Professor Smith is in residence at NIEA each winter, when he runs master classes and seminars. He is working on the Australian Research Council ARC funded iLand project with Professor Dennis Del Favero. and the iCinema Centre investigating the relationship between landscape and climate change by building the world's first networked landscape visualisation system.
He is the 2010 winner of the Franklin Jewett Mather Award for art criticism conferred by the College Art Association (USA), and in 2011 received the Australia Council Visual Arts Laureate Award. During 2001-2002 he was a Getty Scholar at the Getty Research Institute, Los Angeles, and in 2007-8 the GlaxoSmithKlein Senior Fellow at the National Humanities Research Centre, Raleigh-Durham. From 1994-2001 he was Power Professor of Contemporary Art and Director of the Power Institute, Foundation for Art and Visual Culture, University of Sydney. He was a member of the Art & Language group (New York) and a founder of Union Media Services (Sydney). During the 1970s he was art critic at these Australian newspapers: Weekend Australian, Nation Review, Times on Sunday; he continues to write for art journals and magazines throughout the world. A foundation Board member of the Museum of Contemporary Art, Sydney, he is currently a Board member of the Andy Warhol Museum, Pittsburgh and a Board member of the National Institute for Experimental Arts (NIEA) at COFA, UNSW.
Smith is the author of a number of books, notably Making the Modern: Industry, Art and Design in America (University of Chicago Press, 1993; winner of the inaugural Georgia O’Keeffe Museum Prize 2009); Transformations in Australian Art, volume 1, The Nineteenth Century: Landscape, Colony and Nation, volume 2, The Twentieth Century: Modernism and Aboriginality (Craftsman House, Sydney, 2002; joint winner of the Art Association of Australia and New Zealand Book Prize, 2003); The Architecture of Aftermath (University of Chicago Press, 2006), What is Contemporary Art? (University of Chicago Press, 2009), Contemporary Art: World Currents (London: Laurence King; Upper Saddle River, NJ: Pearson/Prentice-Hall, 2011 and 2012), and Thinking Contemporary Curating (New York: Independent Curators International, 2012).
He is editor of many other books including In Visible Touch: Modernism and Masculinity (Power Publications and the University of Chicago Press, 1997), First People, Second Chance: The Humanities and Aboriginal Australia (Australian Academy of the Humanities, 1999), Impossible Presence: Surface and Screen in the Photogenic Era (Power Publications and the University of Chicago Press, 2001), with Paul Patton, Jacques Derrida, Deconstruction Engaged: The Sydney Seminars (Power Publications, 2001; Japanese edition, Tokyo: Iwanami Shoten, 2005), Contemporary Art + Philanthropy (University of NSW Press, 2007), and with Nancy Condee and Okwui Enwezor, Antinomies of Art and Culture: Modernity, postmodernity and contemporaneity (Duke University Press, 2008).
Douglas Kahn is Professor of Media and Innovation at the National Institute of Experimental Arts (NIEA), the University of New South Wales. Until recently, he was Professor in Science and Technology Studies, and Founding Director of Technocultural Studies at the University of California, Davis.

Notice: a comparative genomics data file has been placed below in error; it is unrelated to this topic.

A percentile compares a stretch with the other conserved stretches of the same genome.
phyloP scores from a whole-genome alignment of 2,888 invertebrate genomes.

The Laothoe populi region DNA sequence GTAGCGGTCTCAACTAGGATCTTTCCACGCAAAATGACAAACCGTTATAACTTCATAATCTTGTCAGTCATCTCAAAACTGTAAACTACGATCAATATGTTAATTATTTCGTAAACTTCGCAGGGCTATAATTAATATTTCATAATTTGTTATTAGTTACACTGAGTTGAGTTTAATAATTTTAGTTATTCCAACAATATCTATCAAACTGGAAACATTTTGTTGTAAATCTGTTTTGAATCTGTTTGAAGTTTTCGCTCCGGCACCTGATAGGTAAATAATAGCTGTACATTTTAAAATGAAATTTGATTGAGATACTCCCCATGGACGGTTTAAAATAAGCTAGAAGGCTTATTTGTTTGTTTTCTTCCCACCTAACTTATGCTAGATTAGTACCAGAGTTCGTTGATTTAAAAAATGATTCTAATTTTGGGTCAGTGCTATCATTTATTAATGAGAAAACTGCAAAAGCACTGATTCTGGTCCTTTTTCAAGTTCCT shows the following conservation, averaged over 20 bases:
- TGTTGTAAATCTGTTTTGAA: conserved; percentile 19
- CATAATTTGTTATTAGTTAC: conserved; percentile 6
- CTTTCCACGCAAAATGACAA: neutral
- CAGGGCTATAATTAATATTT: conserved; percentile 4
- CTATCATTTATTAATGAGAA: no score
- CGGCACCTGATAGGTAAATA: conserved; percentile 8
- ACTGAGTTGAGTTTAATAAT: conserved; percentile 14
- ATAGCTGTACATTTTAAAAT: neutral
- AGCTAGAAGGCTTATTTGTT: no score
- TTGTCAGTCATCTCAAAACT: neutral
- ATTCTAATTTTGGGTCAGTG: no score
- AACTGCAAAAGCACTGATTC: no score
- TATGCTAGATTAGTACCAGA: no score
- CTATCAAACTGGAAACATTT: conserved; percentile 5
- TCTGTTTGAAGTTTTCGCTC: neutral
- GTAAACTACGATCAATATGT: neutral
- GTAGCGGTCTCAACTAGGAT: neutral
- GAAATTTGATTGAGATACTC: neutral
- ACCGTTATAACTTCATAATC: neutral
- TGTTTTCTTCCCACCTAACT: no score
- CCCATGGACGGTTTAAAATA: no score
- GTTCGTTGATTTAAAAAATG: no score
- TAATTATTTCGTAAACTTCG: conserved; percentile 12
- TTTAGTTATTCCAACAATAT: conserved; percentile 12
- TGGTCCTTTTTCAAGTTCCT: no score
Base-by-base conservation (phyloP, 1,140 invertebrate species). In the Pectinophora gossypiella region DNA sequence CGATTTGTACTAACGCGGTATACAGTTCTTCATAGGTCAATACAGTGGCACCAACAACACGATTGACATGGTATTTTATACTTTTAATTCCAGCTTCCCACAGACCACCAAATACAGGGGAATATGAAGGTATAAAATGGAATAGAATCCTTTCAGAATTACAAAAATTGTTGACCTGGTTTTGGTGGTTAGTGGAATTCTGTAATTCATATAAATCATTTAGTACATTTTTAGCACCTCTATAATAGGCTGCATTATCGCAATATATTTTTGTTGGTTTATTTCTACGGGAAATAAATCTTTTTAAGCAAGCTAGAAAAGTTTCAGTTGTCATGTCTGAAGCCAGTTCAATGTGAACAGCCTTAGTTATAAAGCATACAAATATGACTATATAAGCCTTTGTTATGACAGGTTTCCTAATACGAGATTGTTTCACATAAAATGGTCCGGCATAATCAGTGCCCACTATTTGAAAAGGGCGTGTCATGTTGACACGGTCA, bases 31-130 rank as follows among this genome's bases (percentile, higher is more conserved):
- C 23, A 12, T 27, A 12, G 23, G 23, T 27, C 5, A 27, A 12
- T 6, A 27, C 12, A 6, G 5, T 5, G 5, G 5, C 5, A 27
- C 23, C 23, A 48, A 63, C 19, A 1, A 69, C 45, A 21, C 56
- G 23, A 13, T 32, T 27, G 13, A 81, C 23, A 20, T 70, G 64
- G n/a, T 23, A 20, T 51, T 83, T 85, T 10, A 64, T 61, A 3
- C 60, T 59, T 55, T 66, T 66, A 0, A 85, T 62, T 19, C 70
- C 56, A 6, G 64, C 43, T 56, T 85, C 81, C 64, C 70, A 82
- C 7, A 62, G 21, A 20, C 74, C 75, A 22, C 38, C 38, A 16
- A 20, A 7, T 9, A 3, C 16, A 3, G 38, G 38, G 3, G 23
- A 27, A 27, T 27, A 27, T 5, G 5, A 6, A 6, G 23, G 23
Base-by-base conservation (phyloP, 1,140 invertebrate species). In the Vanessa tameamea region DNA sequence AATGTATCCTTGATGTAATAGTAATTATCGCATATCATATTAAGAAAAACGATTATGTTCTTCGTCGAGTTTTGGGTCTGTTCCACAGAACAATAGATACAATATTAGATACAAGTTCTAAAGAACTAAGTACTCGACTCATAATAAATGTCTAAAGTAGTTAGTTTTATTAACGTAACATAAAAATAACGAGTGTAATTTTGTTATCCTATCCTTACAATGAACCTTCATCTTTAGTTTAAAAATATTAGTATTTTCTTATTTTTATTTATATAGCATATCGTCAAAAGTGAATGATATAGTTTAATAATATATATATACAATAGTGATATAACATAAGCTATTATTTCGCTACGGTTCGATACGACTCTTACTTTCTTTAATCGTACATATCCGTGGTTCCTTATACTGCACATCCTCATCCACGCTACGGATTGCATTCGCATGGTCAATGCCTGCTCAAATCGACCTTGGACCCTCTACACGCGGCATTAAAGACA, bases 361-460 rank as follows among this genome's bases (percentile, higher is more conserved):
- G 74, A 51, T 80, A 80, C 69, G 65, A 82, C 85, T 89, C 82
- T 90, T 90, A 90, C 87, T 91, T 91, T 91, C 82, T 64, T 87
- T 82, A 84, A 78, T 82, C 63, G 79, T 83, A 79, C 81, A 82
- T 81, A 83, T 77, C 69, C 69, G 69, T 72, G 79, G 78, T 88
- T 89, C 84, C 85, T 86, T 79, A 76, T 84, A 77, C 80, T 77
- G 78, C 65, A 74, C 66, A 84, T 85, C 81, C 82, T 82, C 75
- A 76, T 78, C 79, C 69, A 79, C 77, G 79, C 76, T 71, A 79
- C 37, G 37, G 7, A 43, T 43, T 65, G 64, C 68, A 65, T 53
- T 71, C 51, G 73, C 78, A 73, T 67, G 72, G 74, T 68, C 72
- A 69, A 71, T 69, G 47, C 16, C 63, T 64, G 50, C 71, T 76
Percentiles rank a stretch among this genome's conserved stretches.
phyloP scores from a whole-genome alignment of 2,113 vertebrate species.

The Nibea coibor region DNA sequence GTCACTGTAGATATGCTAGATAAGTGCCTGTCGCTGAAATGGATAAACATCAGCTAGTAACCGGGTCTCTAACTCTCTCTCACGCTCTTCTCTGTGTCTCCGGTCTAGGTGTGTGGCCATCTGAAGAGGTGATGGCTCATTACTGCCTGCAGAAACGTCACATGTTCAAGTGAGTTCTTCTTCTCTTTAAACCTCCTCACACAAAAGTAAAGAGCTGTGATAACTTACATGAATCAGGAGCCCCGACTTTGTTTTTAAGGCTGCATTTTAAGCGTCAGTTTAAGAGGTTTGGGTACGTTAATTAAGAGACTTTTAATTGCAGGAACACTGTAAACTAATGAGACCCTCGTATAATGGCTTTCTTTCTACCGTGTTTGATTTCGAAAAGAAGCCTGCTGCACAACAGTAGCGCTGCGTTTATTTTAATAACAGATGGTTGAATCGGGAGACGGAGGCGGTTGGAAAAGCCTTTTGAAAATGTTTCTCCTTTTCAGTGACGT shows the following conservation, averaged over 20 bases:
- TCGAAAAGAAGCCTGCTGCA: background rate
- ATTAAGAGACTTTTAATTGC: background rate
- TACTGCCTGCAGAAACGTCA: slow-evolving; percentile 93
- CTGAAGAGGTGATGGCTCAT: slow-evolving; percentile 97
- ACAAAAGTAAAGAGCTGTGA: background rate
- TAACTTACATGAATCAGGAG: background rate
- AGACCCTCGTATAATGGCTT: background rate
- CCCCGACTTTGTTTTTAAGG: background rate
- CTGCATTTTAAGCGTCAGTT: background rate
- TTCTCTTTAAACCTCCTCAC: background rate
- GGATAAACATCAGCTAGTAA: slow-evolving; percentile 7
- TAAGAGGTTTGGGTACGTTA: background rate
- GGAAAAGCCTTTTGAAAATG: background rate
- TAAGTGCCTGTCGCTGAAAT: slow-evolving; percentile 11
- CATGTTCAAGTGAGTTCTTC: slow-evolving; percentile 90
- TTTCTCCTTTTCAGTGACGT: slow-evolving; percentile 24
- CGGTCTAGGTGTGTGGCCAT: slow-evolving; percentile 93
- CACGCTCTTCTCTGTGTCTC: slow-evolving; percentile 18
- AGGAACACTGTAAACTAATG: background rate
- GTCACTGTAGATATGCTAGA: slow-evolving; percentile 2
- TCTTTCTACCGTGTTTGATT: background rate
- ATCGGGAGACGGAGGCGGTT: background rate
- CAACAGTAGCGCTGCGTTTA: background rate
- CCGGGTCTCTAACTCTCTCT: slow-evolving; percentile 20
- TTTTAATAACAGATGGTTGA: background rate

Kahn is a historian and theorist of the media arts with concentrations in sound, electromagnetism, and natural media. He is author of Earth Sound Earth Signal: Energies and Earth Magnitude in the Arts (University of California Press, 2012); Mainframe Experimentalism (University of California Press, 2012); Noise, Water, Meat: A History of Sound in the Arts (MIT Press); editor of Wireless Imagination: Sound, Radio and the Avant-garde (MIT Press); and Source: Music of the Avant-garde, 1966-1973 (University of California Press).
Associate Professor Mari Velonaki has worked as an artist and researcher in the field of interactive installation art since 1995. Mari has created interactive installations that incorporate movement, speech, touch, breath, electrostatic charge, artificial vision and robotics. In 2003, Mari's practice expanded to robotics, when she initiated and led a major Australian Research Council art/science research project 'Fish-Bird: Autonomous Interactions in a Contemporary Arts Setting' in collaboration with robotics scientists at the Australian Centre for Field Robotics.
In 2006 Velonaki co-founded, with Dr David Rye, the Centre for Social Robotics, a centre dedicated to interdisciplinary research into human-robot interaction in spaces that incorporate the general public. In 2007, Mari was awarded an Australia Council for the Arts Visual Arts Fellowship and in 2009 she was awarded an ARC Queen Elizabeth II Fellowship.
Associate Professor Velonaki is the director of the recently established Creative Robotics Lab at NIEA. The Creative Robotics Lab will provide a cross-disciplinary research environment dedicated to understanding how humans can interact with mechanical and robotic devices within the context of experimental arts and social robotics.
Velonaki’s artworks have been exhibited worldwide, including: Victoria & Albert Museum, London; National Art Museum Beijing; Gyeonggi Museum of Modern Art, Korea; ZENDAI Museum of Modern Art, Shanghai; Wood Street Galleries, Pittsburgh; Millennium Museum - Beijing Biennale of Electronic Arts; Ars Electronica, Linz; Adelaide Biennial of Australian Art; Conde Duque Museum, Madrid; European Media Arts Festival, Osnabrück; Te Papa Tongarewa Museum of New Zealand; Arco, Madrid; Museum of Contemporary Art, Sydney; Queensland Art Gallery/GOMA; Art Gallery of New South Wales; Ton-Build-Spektakel, Zurich; Aros Aarhus Museum of Modern Art, Denmark.